Book Review: Retro by Sofía Lapuente and Jarrod Shusterman
By Doreen SheridanFebruary 10, 2023
Luna Valero Iglesias has never been one of the popular kids at El Dorado High School, and that’s just fine by her. She’s not even jealous that one of her best friends, Samantha Darby, runs with the Goldens, as the elite clique is known. Luna, Samantha and their other friend Mimi have more than enough fun together whenever Samantha can escape the beck and call of the rest of her moneyed and beautiful crew.
So when Samantha lets Luna take the fall for a terrible thing, Luna is both blindsided and infuriated. It isn’t just the damage to Luna’s reputation that has her so upset. Samantha could clear up this very expensive mistake by speaking up, but chooses not to. Enraged, Luna decides to erase every trace of Samantha from her life, including digitally. It’s while going through her phone, deleting pictures and other media of her now former best friend, that Luna discovers an incendiary video Samantha accidentally recorded on the wrong device:
I never was supposed to have that video, but there I was marveling at it–as if I had my very own Picasso in the palm of my hands. Beautiful and grotesque all at the same time.
The world needed to see this work of art.
If I was going to get scapegoated and lose all the money in my bank account, then the school deserved to see Samantha for who she really was. She wouldn’t get to pretend that she’s so perfect anymore.
Luna uploads the video to the hottest social media site, Limbo, using an anonymous account and tagging Mimi. She doesn’t expect for it to go viral, or for the rest of the school to start bullying Samantha as a result. When things take a near-fatal turn, a distraught Luna begs the Limbo help desk to take down the video’s now many remixed copies.
After hearing her plight, Limbo decides to do one better than merely scrubbing the humiliating clips. With the agreement of Luna’s high school, they decide to sponsor a competition to help reinforce the concepts of kindness and connection between otherwise social-media-saturated teens. Students who manage to give up all technology developed after the turn of the 21st century and “Go Retro” for the duration of the challenge will win a full-ride scholarship to the college of their choice.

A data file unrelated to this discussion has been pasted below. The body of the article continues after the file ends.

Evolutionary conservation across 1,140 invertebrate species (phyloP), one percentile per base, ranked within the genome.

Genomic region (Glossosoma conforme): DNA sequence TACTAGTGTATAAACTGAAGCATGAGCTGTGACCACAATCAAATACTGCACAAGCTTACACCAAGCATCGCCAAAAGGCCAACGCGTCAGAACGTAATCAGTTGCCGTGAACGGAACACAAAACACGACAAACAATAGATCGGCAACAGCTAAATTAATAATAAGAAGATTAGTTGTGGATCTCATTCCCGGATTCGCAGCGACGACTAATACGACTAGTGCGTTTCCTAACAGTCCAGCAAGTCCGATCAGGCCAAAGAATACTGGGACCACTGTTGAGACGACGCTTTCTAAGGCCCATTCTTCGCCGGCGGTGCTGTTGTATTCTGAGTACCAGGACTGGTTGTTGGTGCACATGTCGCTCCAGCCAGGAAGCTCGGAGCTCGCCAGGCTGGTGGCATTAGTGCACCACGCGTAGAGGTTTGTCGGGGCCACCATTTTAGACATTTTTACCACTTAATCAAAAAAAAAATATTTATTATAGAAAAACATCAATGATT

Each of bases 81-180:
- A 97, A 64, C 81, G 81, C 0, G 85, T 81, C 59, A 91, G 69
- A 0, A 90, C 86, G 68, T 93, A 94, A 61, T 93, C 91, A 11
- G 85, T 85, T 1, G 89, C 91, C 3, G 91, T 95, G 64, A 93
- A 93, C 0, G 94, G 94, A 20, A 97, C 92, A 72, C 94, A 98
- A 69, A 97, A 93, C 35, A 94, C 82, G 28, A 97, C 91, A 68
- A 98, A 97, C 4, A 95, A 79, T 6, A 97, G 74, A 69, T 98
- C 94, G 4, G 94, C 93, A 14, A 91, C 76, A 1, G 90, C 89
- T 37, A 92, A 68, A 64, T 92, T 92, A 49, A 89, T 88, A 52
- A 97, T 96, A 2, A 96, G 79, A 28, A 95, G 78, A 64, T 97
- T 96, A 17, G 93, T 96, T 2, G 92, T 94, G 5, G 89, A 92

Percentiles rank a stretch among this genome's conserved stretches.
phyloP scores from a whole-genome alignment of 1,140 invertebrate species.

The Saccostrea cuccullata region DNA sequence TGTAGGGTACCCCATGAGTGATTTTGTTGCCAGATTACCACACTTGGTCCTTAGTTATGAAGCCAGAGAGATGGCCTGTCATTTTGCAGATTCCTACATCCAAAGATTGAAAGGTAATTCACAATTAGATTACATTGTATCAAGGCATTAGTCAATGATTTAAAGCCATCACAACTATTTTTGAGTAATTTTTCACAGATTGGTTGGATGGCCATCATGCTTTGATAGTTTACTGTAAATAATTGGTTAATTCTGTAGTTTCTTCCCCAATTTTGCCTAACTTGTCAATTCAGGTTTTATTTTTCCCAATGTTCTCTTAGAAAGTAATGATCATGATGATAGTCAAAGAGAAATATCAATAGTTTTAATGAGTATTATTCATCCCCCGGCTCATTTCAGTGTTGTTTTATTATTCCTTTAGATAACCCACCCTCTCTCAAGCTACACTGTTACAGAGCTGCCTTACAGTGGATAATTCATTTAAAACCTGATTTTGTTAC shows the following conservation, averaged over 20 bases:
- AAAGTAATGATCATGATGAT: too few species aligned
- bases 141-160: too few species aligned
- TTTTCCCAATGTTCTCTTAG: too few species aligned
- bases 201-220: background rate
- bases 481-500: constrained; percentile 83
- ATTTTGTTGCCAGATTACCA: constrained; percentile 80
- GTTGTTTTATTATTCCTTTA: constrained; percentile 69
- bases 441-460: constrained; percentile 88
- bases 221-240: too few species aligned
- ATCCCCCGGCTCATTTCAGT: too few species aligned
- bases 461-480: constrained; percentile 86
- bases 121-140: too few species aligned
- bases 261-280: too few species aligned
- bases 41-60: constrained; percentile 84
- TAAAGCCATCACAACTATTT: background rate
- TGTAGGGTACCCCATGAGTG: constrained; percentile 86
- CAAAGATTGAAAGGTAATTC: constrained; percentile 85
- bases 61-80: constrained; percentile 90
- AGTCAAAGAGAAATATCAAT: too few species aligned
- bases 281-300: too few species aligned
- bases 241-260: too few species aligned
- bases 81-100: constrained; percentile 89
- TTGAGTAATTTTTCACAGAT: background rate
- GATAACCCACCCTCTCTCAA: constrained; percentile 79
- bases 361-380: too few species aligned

Even if she weren’t stricken with guilt over what happened to Samantha, Luna would leap at the chance to win this extremely valuable reward. Business at her family’s movie theater isn’t what it used to be, and not having to worry about how to pay for college would be a relief for both her and her widowed mother. But a classmate who decides against participating provides her with a much needed reality check:
Suddenly I was hit with panic.
Miranda’s question was asked with such conviction that it allowed doubt to creep in. What am I really getting myself into? I hadn’t thought about the consequences of going without modern technology. But I knew deep down that this was what I needed. It was the only way to begin to correct what had happened. I was being offered a chance to escape this world. A chance to be “young, wild, and free.”
I finally started breathing out the pressure that had clenched my chest these past days.
Even if this challenge was some publicity stunt–I didn’t care.
At first, going Retro is indeed as fun and liberating as Luna hopes. She even makes unexpected new friends, while bonding further with Mimi. But as people start abruptly disappearing and strange things start happening in the woods, Luna has to face the fact that something sinister is also going on. When Mimi is the next competitor to vanish, Luna will have to lean hard on her faith in both herself and her newfound friends if she hopes to stand a chance at recovering Mimi and exposing the truth behind what’s happening to their town.
This young adult thriller is very of-the-moment, skipping agilely between current pop cultural references and those of the late 1900s. It raises important issues of social media dependence and consumer responsibility that young readers may not already be cognizant of, in addition to sympathetically presenting the plight of people dependent on fickle work visas to keep their families together. There were parts that felt less than thought out–for example, there’s no way those terms and conditions would be enforced on a minor, even one who’d gotten her mother to sign a permission slip allowing it–but the overall aim of the book is worthy, if a little heavy-handed. As an adult reader, it was also fun to re-experience the 90s through Luna’s gaze, and to watch as she pulled her town together for a common cause.
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